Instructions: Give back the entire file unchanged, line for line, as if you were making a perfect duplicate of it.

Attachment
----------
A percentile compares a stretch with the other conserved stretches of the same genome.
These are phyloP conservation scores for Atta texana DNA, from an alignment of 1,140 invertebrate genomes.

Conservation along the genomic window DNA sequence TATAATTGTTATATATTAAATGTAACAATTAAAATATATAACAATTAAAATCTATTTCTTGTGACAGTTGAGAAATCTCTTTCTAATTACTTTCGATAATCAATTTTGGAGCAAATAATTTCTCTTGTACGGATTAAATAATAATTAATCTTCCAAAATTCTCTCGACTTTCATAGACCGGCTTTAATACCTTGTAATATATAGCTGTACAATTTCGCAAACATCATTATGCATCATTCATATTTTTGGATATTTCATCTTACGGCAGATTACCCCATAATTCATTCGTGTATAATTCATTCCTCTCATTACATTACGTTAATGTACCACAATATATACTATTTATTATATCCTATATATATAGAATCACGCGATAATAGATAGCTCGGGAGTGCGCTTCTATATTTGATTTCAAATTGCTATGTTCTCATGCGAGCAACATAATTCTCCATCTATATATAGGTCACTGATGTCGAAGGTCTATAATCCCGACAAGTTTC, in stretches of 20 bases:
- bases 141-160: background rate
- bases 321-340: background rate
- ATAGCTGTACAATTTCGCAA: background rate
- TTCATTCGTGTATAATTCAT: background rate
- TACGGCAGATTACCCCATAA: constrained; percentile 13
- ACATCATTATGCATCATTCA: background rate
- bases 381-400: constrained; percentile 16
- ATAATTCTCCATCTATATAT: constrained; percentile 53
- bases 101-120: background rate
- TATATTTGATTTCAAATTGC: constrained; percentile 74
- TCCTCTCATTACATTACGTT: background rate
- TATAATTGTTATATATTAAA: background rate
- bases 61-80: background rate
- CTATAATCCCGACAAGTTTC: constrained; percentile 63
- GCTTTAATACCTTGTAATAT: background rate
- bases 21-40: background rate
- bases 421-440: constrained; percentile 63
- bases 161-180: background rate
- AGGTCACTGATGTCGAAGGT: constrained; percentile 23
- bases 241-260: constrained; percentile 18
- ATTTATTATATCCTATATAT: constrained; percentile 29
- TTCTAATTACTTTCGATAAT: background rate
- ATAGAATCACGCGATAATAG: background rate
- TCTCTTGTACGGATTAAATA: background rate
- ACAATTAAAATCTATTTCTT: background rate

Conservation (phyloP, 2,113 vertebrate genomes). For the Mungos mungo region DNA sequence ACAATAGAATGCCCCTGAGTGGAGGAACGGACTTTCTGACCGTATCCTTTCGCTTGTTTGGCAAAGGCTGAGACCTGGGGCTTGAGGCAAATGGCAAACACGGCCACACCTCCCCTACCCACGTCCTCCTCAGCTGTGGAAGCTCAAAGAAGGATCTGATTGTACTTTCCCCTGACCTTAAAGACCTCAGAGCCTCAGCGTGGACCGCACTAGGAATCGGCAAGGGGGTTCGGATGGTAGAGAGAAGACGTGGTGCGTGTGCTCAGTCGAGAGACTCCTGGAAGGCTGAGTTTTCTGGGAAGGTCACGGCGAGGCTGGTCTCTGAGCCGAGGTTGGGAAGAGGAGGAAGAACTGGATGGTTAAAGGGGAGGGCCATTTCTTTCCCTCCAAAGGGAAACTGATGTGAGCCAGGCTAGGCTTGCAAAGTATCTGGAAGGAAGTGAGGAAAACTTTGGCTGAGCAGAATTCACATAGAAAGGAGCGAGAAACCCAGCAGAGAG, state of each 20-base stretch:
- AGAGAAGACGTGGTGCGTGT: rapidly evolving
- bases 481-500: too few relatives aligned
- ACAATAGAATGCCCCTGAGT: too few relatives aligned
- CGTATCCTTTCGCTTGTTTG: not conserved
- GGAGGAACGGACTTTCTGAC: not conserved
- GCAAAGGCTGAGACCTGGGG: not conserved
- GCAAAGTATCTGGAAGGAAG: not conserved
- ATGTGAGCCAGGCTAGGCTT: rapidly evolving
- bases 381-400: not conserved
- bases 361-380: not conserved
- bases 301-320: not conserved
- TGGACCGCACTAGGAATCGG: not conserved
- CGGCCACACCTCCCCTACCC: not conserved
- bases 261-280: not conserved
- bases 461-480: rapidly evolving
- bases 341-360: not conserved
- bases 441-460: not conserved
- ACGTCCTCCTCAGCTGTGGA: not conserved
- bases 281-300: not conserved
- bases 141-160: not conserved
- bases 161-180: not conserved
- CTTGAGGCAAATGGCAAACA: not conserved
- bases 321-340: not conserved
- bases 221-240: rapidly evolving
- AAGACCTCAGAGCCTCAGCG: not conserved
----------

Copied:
A percentile compares a stretch with the other conserved stretches of the same genome.
These are phyloP conservation scores for Atta texana DNA, from an alignment of 1,140 invertebrate genomes.

Conservation along the genomic window DNA sequence TATAATTGTTATATATTAAATGTAACAATTAAAATATATAACAATTAAAATCTATTTCTTGTGACAGTTGAGAAATCTCTTTCTAATTACTTTCGATAATCAATTTTGGAGCAAATAATTTCTCTTGTACGGATTAAATAATAATTAATCTTCCAAAATTCTCTCGACTTTCATAGACCGGCTTTAATACCTTGTAATATATAGCTGTACAATTTCGCAAACATCATTATGCATCATTCATATTTTTGGATATTTCATCTTACGGCAGATTACCCCATAATTCATTCGTGTATAATTCATTCCTCTCATTACATTACGTTAATGTACCACAATATATACTATTTATTATATCCTATATATATAGAATCACGCGATAATAGATAGCTCGGGAGTGCGCTTCTATATTTGATTTCAAATTGCTATGTTCTCATGCGAGCAACATAATTCTCCATCTATATATAGGTCACTGATGTCGAAGGTCTATAATCCCGACAAGTTTC, in stretches of 20 bases:
- bases 141-160: background rate
- bases 321-340: background rate
- ATAGCTGTACAATTTCGCAA: background rate
- TTCATTCGTGTATAATTCAT: background rate
- TACGGCAGATTACCCCATAA: constrained; percentile 13
- ACATCATTATGCATCATTCA: background rate
- bases 381-400: constrained; percentile 16
- ATAATTCTCCATCTATATAT: constrained; percentile 53
- bases 101-120: background rate
- TATATTTGATTTCAAATTGC: constrained; percentile 74
- TCCTCTCATTACATTACGTT: background rate
- TATAATTGTTATATATTAAA: background rate
- bases 61-80: background rate
- CTATAATCCCGACAAGTTTC: constrained; percentile 63
- GCTTTAATACCTTGTAATAT: background rate
- bases 21-40: background rate
- bases 421-440: constrained; percentile 63
- bases 161-180: background rate
- AGGTCACTGATGTCGAAGGT: constrained; percentile 23
- bases 241-260: constrained; percentile 18
- ATTTATTATATCCTATATAT: constrained; percentile 29
- TTCTAATTACTTTCGATAAT: background rate
- ATAGAATCACGCGATAATAG: background rate
- TCTCTTGTACGGATTAAATA: background rate
- ACAATTAAAATCTATTTCTT: background rate

Conservation (phyloP, 2,113 vertebrate genomes). For the Mungos mungo region DNA sequence ACAATAGAATGCCCCTGAGTGGAGGAACGGACTTTCTGACCGTATCCTTTCGCTTGTTTGGCAAAGGCTGAGACCTGGGGCTTGAGGCAAATGGCAAACACGGCCACACCTCCCCTACCCACGTCCTCCTCAGCTGTGGAAGCTCAAAGAAGGATCTGATTGTACTTTCCCCTGACCTTAAAGACCTCAGAGCCTCAGCGTGGACCGCACTAGGAATCGGCAAGGGGGTTCGGATGGTAGAGAGAAGACGTGGTGCGTGTGCTCAGTCGAGAGACTCCTGGAAGGCTGAGTTTTCTGGGAAGGTCACGGCGAGGCTGGTCTCTGAGCCGAGGTTGGGAAGAGGAGGAAGAACTGGATGGTTAAAGGGGAGGGCCATTTCTTTCCCTCCAAAGGGAAACTGATGTGAGCCAGGCTAGGCTTGCAAAGTATCTGGAAGGAAGTGAGGAAAACTTTGGCTGAGCAGAATTCACATAGAAAGGAGCGAGAAACCCAGCAGAGAG, state of each 20-base stretch:
- AGAGAAGACGTGGTGCGTGT: rapidly evolving
- bases 481-500: too few relatives aligned
- ACAATAGAATGCCCCTGAGT: too few relatives aligned
- CGTATCCTTTCGCTTGTTTG: not conserved
- GGAGGAACGGACTTTCTGAC: not conserved
- GCAAAGGCTGAGACCTGGGG: not conserved
- GCAAAGTATCTGGAAGGAAG: not conserved
- ATGTGAGCCAGGCTAGGCTT: rapidly evolving
- bases 381-400: not conserved
- bases 361-380: not conserved
- bases 301-320: not conserved
- TGGACCGCACTAGGAATCGG: not conserved
- CGGCCACACCTCCCCTACCC: not conserved
- bases 261-280: not conserved
- bases 461-480: rapidly evolving
- bases 341-360: not conserved
- bases 441-460: not conserved
- ACGTCCTCCTCAGCTGTGGA: not conserved
- bases 281-300: not conserved
- bases 141-160: not conserved
- bases 161-180: not conserved
- CTTGAGGCAAATGGCAAACA: not conserved
- bases 321-340: not conserved
- bases 221-240: rapidly evolving
- AAGACCTCAGAGCCTCAGCG: not conserved